For example, concurrent processes can be executed on one core by interleaving the execution steps of each process via time-sharing slices: only one process runs at a time, and if it does not complete during its time slice, it is paused, another process begins or resumes, and then later the original process is resumed. In this way, multiple processes are part-way through execution at a single instant, but only one process is being executed at that instant.[citation needed]

Concurrent computations may be executed in parallel,[3][6] for example, by assigning each process to a separate processor or processor core, or distributing a computation across a network.

The exact timing of when tasks in a concurrent system are executed depends on the scheduling, and tasks need not always be executed concurrently. For example, given two tasks, T1 and T2:[citation needed]

  • T1 may be executed and finished before T2 or vice versa (serial and sequential)
  • T1 and T2 may be executed alternately (serial and concurrent)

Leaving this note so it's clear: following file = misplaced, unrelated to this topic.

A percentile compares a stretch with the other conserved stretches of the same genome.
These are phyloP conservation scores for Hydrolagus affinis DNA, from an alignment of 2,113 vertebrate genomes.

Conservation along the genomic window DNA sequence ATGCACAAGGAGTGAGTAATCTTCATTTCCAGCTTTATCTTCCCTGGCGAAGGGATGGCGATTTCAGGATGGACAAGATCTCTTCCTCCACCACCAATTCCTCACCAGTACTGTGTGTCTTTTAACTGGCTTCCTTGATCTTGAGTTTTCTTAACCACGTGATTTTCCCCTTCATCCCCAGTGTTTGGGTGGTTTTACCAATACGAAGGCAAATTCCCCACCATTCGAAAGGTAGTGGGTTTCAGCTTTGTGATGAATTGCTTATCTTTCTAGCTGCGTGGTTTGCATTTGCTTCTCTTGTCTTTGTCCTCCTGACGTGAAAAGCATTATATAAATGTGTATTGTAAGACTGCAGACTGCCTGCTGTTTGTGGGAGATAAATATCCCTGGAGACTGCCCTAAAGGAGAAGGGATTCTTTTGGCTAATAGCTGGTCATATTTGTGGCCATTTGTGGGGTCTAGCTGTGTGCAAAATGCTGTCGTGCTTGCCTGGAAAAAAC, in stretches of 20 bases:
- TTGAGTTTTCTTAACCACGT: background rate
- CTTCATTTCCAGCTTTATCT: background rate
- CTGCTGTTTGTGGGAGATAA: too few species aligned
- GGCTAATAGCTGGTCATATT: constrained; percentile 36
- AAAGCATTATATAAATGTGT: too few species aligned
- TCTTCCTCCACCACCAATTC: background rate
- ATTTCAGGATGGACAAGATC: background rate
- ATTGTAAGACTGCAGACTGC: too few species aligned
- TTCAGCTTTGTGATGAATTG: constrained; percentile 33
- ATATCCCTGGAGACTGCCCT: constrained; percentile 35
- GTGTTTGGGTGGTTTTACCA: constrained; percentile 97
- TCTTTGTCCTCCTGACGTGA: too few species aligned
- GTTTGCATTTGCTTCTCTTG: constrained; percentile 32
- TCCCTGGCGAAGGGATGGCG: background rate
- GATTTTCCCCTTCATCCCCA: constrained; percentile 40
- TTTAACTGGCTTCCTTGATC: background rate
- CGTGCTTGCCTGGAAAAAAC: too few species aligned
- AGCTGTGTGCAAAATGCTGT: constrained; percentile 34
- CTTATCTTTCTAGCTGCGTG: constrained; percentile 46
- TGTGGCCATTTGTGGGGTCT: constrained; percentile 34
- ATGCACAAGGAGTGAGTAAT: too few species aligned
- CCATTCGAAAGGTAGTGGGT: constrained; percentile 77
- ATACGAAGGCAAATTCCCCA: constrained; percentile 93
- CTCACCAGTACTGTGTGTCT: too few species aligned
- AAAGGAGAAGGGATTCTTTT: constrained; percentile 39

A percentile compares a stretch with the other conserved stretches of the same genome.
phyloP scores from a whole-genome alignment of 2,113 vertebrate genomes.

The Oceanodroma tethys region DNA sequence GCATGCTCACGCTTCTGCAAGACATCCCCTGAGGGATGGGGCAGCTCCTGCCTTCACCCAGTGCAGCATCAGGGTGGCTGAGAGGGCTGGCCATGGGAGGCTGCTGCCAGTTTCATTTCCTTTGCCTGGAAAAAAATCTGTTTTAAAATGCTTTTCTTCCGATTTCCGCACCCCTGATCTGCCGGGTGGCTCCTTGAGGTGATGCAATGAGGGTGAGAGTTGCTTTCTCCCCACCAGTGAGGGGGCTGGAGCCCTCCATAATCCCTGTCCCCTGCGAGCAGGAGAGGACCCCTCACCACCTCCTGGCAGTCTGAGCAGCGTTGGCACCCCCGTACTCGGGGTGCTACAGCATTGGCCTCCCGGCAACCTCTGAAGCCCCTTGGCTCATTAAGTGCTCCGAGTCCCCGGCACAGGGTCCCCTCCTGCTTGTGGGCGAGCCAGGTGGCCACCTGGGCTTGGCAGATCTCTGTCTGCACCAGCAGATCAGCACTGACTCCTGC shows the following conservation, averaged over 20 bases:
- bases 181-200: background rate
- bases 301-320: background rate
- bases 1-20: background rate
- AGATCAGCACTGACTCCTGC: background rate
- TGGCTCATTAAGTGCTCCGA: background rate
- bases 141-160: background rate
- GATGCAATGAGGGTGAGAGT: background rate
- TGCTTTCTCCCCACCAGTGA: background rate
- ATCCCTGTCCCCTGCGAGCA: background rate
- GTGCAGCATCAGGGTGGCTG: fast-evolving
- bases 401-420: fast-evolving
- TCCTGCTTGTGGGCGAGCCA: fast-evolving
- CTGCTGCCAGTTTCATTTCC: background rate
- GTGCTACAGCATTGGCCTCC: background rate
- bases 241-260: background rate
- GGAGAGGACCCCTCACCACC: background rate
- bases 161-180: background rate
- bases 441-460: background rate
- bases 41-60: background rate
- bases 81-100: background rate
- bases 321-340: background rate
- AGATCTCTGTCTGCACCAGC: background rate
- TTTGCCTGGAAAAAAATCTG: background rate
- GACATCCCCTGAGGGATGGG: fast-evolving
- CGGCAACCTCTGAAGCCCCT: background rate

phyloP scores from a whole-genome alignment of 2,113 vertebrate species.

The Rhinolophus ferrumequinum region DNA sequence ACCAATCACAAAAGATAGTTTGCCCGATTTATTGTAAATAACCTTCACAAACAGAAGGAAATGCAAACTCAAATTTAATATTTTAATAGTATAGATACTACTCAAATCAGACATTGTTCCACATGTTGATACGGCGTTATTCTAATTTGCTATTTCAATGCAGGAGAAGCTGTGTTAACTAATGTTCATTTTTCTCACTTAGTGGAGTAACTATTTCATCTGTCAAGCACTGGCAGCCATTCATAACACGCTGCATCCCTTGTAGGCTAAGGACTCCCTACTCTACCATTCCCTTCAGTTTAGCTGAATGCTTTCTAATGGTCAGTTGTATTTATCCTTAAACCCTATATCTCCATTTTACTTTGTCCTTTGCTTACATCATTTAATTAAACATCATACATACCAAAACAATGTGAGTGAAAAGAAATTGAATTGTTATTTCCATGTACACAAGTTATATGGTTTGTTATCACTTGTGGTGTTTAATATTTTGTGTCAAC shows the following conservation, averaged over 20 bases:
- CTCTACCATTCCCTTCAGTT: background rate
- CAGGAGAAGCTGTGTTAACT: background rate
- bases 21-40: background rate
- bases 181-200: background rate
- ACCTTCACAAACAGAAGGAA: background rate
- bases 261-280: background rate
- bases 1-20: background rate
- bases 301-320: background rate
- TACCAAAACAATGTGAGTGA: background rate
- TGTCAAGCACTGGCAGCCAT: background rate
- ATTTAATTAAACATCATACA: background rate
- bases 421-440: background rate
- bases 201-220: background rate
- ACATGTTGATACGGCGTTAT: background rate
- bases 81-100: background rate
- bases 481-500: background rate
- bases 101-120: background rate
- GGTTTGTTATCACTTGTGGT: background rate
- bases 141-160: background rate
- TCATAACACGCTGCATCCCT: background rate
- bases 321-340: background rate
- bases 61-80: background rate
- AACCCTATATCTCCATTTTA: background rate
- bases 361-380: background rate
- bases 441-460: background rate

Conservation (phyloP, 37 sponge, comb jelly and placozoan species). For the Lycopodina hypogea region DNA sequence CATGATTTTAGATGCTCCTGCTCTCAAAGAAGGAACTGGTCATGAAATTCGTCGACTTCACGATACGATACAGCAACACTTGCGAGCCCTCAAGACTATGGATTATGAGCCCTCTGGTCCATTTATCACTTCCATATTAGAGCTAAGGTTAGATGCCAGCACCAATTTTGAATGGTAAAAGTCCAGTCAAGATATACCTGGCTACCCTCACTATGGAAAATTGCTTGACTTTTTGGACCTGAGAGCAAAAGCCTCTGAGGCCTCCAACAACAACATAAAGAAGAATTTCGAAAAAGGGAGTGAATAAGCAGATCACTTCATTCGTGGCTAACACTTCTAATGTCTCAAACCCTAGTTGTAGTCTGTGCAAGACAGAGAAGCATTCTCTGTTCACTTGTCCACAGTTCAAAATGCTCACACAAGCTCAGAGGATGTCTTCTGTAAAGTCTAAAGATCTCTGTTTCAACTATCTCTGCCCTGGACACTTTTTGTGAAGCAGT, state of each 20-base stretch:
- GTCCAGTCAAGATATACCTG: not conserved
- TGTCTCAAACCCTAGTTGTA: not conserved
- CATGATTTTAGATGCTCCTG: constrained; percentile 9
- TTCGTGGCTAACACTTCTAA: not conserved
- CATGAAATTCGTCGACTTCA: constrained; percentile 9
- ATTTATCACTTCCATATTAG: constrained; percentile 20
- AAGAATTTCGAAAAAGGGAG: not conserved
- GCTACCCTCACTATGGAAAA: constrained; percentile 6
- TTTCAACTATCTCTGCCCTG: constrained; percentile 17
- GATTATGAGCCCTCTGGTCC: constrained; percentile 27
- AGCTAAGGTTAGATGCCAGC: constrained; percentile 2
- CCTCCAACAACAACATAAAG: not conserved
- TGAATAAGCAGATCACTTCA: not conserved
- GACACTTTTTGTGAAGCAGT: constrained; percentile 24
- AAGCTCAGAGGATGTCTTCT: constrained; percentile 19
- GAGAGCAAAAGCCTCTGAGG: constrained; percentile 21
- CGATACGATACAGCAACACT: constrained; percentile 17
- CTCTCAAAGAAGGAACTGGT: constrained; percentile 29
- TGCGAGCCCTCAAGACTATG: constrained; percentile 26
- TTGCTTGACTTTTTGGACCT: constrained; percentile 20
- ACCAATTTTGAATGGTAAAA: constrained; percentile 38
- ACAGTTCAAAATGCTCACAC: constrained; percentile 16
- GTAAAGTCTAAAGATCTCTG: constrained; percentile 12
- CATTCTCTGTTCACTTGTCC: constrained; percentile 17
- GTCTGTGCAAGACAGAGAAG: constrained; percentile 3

• T1 and T2 may be executed simultaneously at the same instant of time (parallel and concurrent)

The word "sequential" is used as an antonym for both "concurrent" and "parallel"; when these are explicitly distinguished, concurrent/sequential and parallel/serial are used as opposing pairs.[7] A schedule in which tasks execute one at a time (serially, no parallelism), without interleaving (sequentially, no concurrency: no task begins until the prior task ends) is called a serial schedule. A set of tasks that can be scheduled serially is serializable, which simplifies concurrency control.[citation needed]

Coordinating access to shared resources[edit]